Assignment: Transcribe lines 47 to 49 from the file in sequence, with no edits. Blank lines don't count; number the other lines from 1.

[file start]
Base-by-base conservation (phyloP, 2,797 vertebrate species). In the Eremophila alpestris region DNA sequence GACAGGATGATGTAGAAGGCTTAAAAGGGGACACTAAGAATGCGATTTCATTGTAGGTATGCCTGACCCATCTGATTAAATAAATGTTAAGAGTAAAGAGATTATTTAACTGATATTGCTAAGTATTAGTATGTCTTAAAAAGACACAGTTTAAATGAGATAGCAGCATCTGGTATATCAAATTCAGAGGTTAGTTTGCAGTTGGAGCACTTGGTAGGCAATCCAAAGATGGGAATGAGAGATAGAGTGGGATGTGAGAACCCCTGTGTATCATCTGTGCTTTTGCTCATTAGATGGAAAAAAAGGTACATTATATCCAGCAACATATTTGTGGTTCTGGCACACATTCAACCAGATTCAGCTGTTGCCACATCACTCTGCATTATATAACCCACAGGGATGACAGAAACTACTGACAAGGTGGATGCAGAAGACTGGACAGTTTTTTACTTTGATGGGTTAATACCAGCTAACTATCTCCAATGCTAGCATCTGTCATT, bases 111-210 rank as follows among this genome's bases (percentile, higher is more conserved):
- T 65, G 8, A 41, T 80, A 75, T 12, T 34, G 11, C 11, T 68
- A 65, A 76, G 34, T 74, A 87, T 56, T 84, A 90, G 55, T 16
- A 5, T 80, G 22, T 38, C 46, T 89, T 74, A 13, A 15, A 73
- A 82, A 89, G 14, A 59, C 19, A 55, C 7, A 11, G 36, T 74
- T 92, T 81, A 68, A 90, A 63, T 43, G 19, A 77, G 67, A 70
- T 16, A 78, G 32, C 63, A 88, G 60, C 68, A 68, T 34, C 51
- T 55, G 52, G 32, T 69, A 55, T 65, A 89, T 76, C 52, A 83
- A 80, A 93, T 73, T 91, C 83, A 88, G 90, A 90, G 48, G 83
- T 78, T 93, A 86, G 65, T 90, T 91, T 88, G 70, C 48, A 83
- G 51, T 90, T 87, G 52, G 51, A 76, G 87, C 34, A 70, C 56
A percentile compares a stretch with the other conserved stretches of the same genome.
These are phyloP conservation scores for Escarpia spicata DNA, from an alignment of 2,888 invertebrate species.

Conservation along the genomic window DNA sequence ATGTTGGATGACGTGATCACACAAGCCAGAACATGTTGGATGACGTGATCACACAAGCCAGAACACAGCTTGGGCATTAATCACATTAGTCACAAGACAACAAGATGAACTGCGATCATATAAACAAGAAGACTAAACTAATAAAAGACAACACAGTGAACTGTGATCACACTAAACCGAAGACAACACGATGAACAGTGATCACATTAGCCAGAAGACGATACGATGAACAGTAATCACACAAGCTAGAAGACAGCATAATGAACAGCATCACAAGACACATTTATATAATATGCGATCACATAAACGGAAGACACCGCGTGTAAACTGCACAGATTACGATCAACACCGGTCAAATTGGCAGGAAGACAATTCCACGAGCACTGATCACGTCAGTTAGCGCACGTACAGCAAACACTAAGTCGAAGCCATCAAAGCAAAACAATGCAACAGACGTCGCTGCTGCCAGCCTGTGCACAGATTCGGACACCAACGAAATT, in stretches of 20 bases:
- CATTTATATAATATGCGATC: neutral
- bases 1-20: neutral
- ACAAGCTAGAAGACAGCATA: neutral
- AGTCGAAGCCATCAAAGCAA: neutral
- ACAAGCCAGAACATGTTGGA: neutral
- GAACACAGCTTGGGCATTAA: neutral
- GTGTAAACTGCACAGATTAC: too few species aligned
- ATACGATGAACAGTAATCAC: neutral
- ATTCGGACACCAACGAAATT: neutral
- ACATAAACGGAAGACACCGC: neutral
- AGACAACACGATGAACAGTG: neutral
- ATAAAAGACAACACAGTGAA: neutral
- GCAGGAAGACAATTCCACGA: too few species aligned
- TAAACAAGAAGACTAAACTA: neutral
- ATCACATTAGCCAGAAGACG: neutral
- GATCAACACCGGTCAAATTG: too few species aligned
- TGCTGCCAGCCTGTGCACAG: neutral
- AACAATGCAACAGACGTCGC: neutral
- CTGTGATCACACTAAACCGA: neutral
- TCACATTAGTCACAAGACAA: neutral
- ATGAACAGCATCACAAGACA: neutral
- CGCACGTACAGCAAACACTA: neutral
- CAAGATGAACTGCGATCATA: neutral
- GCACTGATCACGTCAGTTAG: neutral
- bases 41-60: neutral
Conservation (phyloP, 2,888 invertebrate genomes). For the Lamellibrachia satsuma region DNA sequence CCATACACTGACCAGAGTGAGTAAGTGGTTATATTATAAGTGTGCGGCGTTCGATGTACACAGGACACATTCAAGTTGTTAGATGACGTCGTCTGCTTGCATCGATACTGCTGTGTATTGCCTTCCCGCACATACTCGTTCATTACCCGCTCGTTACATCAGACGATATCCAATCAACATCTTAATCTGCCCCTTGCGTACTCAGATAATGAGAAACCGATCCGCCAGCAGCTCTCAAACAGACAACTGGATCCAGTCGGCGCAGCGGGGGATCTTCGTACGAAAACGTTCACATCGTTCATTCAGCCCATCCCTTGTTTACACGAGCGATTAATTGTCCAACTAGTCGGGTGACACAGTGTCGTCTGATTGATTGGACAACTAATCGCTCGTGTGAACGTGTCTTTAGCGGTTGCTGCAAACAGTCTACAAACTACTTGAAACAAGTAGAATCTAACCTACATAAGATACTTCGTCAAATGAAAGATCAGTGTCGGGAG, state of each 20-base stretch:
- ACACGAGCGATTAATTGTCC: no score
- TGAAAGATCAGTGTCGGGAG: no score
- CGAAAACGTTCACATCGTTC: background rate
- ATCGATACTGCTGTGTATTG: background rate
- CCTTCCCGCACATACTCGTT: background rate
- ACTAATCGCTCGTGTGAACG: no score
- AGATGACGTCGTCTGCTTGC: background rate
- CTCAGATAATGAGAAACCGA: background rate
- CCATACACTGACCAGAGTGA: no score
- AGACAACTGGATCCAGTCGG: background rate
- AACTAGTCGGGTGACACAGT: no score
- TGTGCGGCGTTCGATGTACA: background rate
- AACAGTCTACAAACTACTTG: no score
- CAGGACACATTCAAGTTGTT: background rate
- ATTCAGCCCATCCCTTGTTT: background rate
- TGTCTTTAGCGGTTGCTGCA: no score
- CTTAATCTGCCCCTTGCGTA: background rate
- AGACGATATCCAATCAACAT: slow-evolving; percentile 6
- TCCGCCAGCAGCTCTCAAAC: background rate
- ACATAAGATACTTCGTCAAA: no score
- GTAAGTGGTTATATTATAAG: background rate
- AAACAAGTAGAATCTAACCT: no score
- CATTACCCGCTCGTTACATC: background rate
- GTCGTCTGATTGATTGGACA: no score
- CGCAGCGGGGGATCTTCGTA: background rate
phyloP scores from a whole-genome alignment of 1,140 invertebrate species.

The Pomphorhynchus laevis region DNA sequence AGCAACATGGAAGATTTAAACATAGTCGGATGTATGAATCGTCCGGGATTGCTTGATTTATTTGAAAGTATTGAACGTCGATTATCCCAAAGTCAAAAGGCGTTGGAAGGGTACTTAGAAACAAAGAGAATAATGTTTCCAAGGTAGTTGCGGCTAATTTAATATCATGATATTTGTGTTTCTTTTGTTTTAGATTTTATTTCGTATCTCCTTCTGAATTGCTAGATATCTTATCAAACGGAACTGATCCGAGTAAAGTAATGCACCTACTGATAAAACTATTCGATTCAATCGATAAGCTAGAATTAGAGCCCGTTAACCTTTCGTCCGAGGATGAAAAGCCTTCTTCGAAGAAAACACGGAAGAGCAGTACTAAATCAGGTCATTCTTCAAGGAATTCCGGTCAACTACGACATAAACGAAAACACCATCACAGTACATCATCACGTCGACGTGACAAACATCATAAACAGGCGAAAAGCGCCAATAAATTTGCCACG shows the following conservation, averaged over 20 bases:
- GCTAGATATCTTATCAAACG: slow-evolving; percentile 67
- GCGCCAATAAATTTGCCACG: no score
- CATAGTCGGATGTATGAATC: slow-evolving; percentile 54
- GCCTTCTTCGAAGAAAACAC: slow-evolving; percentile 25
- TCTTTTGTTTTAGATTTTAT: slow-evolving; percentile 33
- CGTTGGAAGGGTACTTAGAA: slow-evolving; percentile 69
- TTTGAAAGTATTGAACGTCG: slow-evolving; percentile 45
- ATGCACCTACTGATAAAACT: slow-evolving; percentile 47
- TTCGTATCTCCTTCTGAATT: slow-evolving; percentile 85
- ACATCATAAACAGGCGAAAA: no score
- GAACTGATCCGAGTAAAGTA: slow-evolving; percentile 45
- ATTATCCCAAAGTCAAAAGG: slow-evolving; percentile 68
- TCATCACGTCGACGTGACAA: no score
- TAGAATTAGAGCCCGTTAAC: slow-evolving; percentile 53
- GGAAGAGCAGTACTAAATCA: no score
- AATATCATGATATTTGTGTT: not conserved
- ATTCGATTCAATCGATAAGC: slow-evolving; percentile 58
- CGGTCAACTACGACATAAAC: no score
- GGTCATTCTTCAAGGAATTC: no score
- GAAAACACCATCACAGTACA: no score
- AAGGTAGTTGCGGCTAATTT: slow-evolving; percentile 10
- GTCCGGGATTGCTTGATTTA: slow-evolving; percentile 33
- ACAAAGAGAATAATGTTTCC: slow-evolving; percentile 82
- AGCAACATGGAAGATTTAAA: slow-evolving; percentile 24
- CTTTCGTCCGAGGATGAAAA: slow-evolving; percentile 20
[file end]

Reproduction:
- AGATGACGTCGTCTGCTTGC: background rate
- CTCAGATAATGAGAAACCGA: background rate
- CCATACACTGACCAGAGTGA: no score